New edge applications offer opportunities for manufacturers
Manufacturing operations present some of the world’s largest and most compelling opportunities for using new edge-based applications.
There’s no doubt that edge computing offers a level of productivity that is unmatched by traditional technologies. But it’s not a total solution for all of the challenges manufacturers can encounter. Edge computing becomes more powerful when used in concert with an open hybrid cloud infrastructure.
Open hybrid cloud infrastructure helps manage the data gathered from multiple locations to more easily adapt to changes in demand with flexible compute, network, and storage resources. It enables manufacturers to gather insights, analyze problems, and develop solutions faster.
Using public and private clouds from different sources to handle a variety of tasks allows companies to dedicate existing on-premises infrastructure for critical functions. Open hybrid cloud infrastructure provides flexibility in resourcing and makes it easier to create a cohesive server environment that is flexible enough to adapt to evolving needs. Data on the edge is managed more efficiently.
Historically, manufacturers have relied on proprietary solutions and vertically-integrated vendors to address their immediate edge computing needs. But that is changing as leaders are leaning toward solutions that can grow and respond to changing circumstances. Having a platform that can flex and expand without proprietary limitations enhances interoperability and allows for seamless expansion, smooth growth, and unfettered innovation.
An important benefit of adopting edge computing on the open cloud is removing the manual configuration of disparate systems and applications, which is time-consuming and prone to errors. Managing and scaling workloads is possible with minimal operational overhead. Teams can focus on developing applications to improve monetization, rather than configuring systems or performing routine tasks.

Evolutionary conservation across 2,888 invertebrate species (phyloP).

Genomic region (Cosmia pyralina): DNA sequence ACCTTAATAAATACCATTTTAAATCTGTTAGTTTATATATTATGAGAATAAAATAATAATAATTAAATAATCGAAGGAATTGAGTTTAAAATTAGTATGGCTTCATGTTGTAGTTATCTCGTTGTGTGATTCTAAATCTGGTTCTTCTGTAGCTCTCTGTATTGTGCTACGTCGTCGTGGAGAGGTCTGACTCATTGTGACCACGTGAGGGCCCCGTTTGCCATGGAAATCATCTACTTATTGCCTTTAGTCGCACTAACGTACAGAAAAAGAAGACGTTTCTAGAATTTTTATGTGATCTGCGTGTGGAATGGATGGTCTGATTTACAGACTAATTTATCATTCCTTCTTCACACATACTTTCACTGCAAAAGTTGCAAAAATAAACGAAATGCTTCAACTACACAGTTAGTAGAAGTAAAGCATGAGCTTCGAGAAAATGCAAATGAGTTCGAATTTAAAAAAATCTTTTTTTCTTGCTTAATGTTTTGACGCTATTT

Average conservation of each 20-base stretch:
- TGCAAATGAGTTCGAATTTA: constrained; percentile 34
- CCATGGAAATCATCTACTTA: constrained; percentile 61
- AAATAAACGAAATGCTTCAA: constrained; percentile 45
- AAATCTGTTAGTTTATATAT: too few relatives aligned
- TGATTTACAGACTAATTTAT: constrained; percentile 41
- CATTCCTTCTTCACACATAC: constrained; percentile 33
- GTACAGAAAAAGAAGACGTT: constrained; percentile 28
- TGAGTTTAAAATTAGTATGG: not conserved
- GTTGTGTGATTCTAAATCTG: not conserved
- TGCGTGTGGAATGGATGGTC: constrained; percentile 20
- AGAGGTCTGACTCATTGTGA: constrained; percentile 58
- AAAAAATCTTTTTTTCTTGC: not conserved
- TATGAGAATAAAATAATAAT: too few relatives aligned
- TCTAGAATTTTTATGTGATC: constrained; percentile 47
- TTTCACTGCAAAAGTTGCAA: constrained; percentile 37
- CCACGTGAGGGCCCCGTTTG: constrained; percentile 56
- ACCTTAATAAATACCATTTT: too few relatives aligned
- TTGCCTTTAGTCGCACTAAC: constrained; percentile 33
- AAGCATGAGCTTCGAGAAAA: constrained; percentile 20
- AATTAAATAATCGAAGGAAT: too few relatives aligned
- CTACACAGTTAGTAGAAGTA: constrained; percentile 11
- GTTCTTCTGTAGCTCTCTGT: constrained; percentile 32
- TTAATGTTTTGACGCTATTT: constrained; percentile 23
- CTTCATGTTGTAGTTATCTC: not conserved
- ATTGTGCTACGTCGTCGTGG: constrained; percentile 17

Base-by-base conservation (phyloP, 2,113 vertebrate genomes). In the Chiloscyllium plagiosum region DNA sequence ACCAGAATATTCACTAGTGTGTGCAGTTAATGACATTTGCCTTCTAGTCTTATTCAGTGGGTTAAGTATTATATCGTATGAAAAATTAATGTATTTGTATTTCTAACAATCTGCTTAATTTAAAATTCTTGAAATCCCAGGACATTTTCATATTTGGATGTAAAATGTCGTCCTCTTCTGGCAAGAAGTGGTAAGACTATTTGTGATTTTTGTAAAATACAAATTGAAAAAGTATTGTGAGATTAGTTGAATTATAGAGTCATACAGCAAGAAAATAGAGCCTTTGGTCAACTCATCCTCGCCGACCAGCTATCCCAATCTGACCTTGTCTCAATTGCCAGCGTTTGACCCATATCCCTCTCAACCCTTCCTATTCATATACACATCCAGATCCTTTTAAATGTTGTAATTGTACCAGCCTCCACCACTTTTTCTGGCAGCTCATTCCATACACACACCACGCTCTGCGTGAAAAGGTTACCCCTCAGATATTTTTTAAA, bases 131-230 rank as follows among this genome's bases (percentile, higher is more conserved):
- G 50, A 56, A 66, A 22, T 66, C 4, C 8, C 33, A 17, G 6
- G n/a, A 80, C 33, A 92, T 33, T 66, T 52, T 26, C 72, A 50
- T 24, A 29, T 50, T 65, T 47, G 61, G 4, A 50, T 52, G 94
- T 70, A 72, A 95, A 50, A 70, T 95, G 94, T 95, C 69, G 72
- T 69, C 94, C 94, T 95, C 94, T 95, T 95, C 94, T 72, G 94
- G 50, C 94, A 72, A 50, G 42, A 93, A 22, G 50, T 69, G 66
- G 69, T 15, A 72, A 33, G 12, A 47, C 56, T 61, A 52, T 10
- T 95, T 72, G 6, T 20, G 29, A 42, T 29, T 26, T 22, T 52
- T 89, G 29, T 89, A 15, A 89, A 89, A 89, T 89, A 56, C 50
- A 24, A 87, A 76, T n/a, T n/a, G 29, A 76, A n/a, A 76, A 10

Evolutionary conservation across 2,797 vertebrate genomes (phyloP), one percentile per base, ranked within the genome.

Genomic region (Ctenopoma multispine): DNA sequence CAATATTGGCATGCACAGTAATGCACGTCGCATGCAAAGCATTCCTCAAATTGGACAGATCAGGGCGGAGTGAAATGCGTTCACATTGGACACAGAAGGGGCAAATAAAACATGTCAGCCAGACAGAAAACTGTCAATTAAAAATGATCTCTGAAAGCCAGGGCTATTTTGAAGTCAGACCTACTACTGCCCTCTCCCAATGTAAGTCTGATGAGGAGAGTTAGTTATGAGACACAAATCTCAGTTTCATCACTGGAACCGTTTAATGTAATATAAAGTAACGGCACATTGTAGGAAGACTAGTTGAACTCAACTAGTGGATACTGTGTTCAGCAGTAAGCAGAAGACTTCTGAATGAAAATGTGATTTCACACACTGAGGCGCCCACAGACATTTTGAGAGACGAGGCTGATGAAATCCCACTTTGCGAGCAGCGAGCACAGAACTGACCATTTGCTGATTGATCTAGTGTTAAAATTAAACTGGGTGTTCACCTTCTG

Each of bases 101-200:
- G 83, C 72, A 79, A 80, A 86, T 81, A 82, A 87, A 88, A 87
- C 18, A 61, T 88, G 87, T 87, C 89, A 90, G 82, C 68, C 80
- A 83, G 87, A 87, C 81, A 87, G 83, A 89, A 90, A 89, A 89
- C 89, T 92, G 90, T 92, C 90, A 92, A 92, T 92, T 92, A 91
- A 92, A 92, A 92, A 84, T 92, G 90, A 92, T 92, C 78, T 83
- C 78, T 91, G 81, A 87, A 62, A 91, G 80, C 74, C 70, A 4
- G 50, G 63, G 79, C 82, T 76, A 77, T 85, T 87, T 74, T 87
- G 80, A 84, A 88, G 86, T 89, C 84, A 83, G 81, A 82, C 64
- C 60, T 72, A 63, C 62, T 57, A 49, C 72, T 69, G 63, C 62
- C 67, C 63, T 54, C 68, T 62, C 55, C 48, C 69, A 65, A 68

Edge computing in a hybrid cloud environment also supports redundant mechanisms, allowing processes to continue working when a component fails or needs maintenance. This results in decreased downtime, improved safety, and a longer life cycle for components.
The future of manufacturing is one in which decisions are made autonomously right on the factory floor, based on real-time conditions. Edge computing helps to integrate all aspects of the manufacturing process, including design, supply chain, and operations. This allows companies to react to changes faster with more flexibility and less waste. Edge computing coupled with open hybrid cloud infrastructure can provide real time transparency, accelerate software-driven production, maximize scaling, and leverage big data for analytics across the IT infrastructure.
Adopting edge computing requires transformative thinking. Implementing the tools and processes necessary at potentially thousands of sites with little to no IT staff is challenging at the best of times. In addition, each edge tier has varying requirements regarding the hardware footprint, the physical operating environment parameters, and with that, the cost. Most often, a single vendor isn’t able to provide an end-to-end solution. Interoperability depends on obtaining resources from multiple vendors to create consistency across the IT architecture.
Red Hat’s broad portfolio of solutions helps manufacturers plan, adopt, and implement the technology necessary for successful transformation to edge computing on an open hybrid cloud. Red Hat® Enterprise Linux® provides the foundation with a large ecosystem for building and running applications and containers. Red Hat® OpenShift® is a high-performance Kubernetes environment for building, deploying, and managing container-based applications across any infrastructure—physical, virtual, or in the cloud. Red Hat Edge provides the platforms to support your workloads wherever you need them. An Open Innovation Labs residency helps connect innovation with tools to bring your team’s ideas and potential to life.